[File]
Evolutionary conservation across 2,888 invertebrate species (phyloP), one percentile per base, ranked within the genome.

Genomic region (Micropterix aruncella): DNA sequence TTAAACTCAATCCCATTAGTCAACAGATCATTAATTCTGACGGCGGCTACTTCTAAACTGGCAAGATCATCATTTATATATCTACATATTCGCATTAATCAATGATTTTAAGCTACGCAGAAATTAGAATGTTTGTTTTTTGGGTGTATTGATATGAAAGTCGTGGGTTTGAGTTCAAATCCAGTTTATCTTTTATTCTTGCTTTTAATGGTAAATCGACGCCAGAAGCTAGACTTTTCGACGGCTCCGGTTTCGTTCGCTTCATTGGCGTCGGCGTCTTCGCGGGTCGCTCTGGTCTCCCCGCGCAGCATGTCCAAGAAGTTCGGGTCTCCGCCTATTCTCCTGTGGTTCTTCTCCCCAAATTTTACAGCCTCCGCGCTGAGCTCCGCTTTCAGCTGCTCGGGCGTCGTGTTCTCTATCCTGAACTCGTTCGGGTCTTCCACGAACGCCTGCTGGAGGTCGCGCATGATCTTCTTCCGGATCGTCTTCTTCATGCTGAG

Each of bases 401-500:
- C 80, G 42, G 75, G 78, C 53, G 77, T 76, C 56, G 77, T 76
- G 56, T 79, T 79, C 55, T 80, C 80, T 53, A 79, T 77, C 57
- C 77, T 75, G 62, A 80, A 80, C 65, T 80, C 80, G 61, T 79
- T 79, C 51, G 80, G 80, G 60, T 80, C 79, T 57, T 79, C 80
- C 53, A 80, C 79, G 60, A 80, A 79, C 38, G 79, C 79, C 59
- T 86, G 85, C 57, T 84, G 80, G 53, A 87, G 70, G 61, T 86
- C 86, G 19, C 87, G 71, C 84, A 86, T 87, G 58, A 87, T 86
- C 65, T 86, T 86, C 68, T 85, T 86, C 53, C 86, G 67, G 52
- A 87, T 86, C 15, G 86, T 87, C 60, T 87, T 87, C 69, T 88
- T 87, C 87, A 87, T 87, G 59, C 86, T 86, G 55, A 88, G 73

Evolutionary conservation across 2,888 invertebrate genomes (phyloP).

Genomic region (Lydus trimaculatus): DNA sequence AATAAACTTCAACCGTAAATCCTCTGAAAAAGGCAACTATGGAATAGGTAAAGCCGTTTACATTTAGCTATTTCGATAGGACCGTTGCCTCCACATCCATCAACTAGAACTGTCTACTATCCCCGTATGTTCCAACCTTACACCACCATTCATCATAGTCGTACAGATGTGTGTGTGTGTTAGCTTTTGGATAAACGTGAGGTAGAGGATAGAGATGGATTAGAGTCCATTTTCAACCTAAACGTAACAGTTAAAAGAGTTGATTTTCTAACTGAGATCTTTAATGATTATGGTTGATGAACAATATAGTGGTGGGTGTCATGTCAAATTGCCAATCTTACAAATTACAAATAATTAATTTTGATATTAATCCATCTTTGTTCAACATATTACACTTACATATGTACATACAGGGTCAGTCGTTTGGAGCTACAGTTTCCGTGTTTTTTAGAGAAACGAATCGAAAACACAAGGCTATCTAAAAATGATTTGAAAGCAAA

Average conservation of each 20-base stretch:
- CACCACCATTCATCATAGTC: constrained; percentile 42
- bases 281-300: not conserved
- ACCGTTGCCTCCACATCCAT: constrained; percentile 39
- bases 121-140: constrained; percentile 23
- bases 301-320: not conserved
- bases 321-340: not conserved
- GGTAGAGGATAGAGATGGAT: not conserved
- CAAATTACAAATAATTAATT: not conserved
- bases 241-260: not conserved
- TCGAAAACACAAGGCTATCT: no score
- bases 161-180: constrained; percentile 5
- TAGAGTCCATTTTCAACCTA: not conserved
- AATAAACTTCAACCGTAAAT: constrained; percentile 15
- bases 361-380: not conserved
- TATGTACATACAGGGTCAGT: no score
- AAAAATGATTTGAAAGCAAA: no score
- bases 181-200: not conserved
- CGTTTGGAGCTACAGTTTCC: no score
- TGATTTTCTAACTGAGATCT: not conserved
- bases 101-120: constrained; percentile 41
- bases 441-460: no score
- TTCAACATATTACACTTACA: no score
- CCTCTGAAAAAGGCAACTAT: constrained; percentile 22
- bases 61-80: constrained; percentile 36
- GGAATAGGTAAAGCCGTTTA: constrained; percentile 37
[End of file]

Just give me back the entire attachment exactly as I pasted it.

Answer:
Evolutionary conservation across 2,888 invertebrate species (phyloP), one percentile per base, ranked within the genome.

Genomic region (Micropterix aruncella): DNA sequence TTAAACTCAATCCCATTAGTCAACAGATCATTAATTCTGACGGCGGCTACTTCTAAACTGGCAAGATCATCATTTATATATCTACATATTCGCATTAATCAATGATTTTAAGCTACGCAGAAATTAGAATGTTTGTTTTTTGGGTGTATTGATATGAAAGTCGTGGGTTTGAGTTCAAATCCAGTTTATCTTTTATTCTTGCTTTTAATGGTAAATCGACGCCAGAAGCTAGACTTTTCGACGGCTCCGGTTTCGTTCGCTTCATTGGCGTCGGCGTCTTCGCGGGTCGCTCTGGTCTCCCCGCGCAGCATGTCCAAGAAGTTCGGGTCTCCGCCTATTCTCCTGTGGTTCTTCTCCCCAAATTTTACAGCCTCCGCGCTGAGCTCCGCTTTCAGCTGCTCGGGCGTCGTGTTCTCTATCCTGAACTCGTTCGGGTCTTCCACGAACGCCTGCTGGAGGTCGCGCATGATCTTCTTCCGGATCGTCTTCTTCATGCTGAG

Each of bases 401-500:
- C 80, G 42, G 75, G 78, C 53, G 77, T 76, C 56, G 77, T 76
- G 56, T 79, T 79, C 55, T 80, C 80, T 53, A 79, T 77, C 57
- C 77, T 75, G 62, A 80, A 80, C 65, T 80, C 80, G 61, T 79
- T 79, C 51, G 80, G 80, G 60, T 80, C 79, T 57, T 79, C 80
- C 53, A 80, C 79, G 60, A 80, A 79, C 38, G 79, C 79, C 59
- T 86, G 85, C 57, T 84, G 80, G 53, A 87, G 70, G 61, T 86
- C 86, G 19, C 87, G 71, C 84, A 86, T 87, G 58, A 87, T 86
- C 65, T 86, T 86, C 68, T 85, T 86, C 53, C 86, G 67, G 52
- A 87, T 86, C 15, G 86, T 87, C 60, T 87, T 87, C 69, T 88
- T 87, C 87, A 87, T 87, G 59, C 86, T 86, G 55, A 88, G 73

Evolutionary conservation across 2,888 invertebrate genomes (phyloP).

Genomic region (Lydus trimaculatus): DNA sequence AATAAACTTCAACCGTAAATCCTCTGAAAAAGGCAACTATGGAATAGGTAAAGCCGTTTACATTTAGCTATTTCGATAGGACCGTTGCCTCCACATCCATCAACTAGAACTGTCTACTATCCCCGTATGTTCCAACCTTACACCACCATTCATCATAGTCGTACAGATGTGTGTGTGTGTTAGCTTTTGGATAAACGTGAGGTAGAGGATAGAGATGGATTAGAGTCCATTTTCAACCTAAACGTAACAGTTAAAAGAGTTGATTTTCTAACTGAGATCTTTAATGATTATGGTTGATGAACAATATAGTGGTGGGTGTCATGTCAAATTGCCAATCTTACAAATTACAAATAATTAATTTTGATATTAATCCATCTTTGTTCAACATATTACACTTACATATGTACATACAGGGTCAGTCGTTTGGAGCTACAGTTTCCGTGTTTTTTAGAGAAACGAATCGAAAACACAAGGCTATCTAAAAATGATTTGAAAGCAAA

Average conservation of each 20-base stretch:
- CACCACCATTCATCATAGTC: constrained; percentile 42
- bases 281-300: not conserved
- ACCGTTGCCTCCACATCCAT: constrained; percentile 39
- bases 121-140: constrained; percentile 23
- bases 301-320: not conserved
- bases 321-340: not conserved
- GGTAGAGGATAGAGATGGAT: not conserved
- CAAATTACAAATAATTAATT: not conserved
- bases 241-260: not conserved
- TCGAAAACACAAGGCTATCT: no score
- bases 161-180: constrained; percentile 5
- TAGAGTCCATTTTCAACCTA: not conserved
- AATAAACTTCAACCGTAAAT: constrained; percentile 15
- bases 361-380: not conserved
- TATGTACATACAGGGTCAGT: no score
- AAAAATGATTTGAAAGCAAA: no score
- bases 181-200: not conserved
- CGTTTGGAGCTACAGTTTCC: no score
- TGATTTTCTAACTGAGATCT: not conserved
- bases 101-120: constrained; percentile 41
- bases 441-460: no score
- TTCAACATATTACACTTACA: no score
- CCTCTGAAAAAGGCAACTAT: constrained; percentile 22
- bases 61-80: constrained; percentile 36
- GGAATAGGTAAAGCCGTTTA: constrained; percentile 37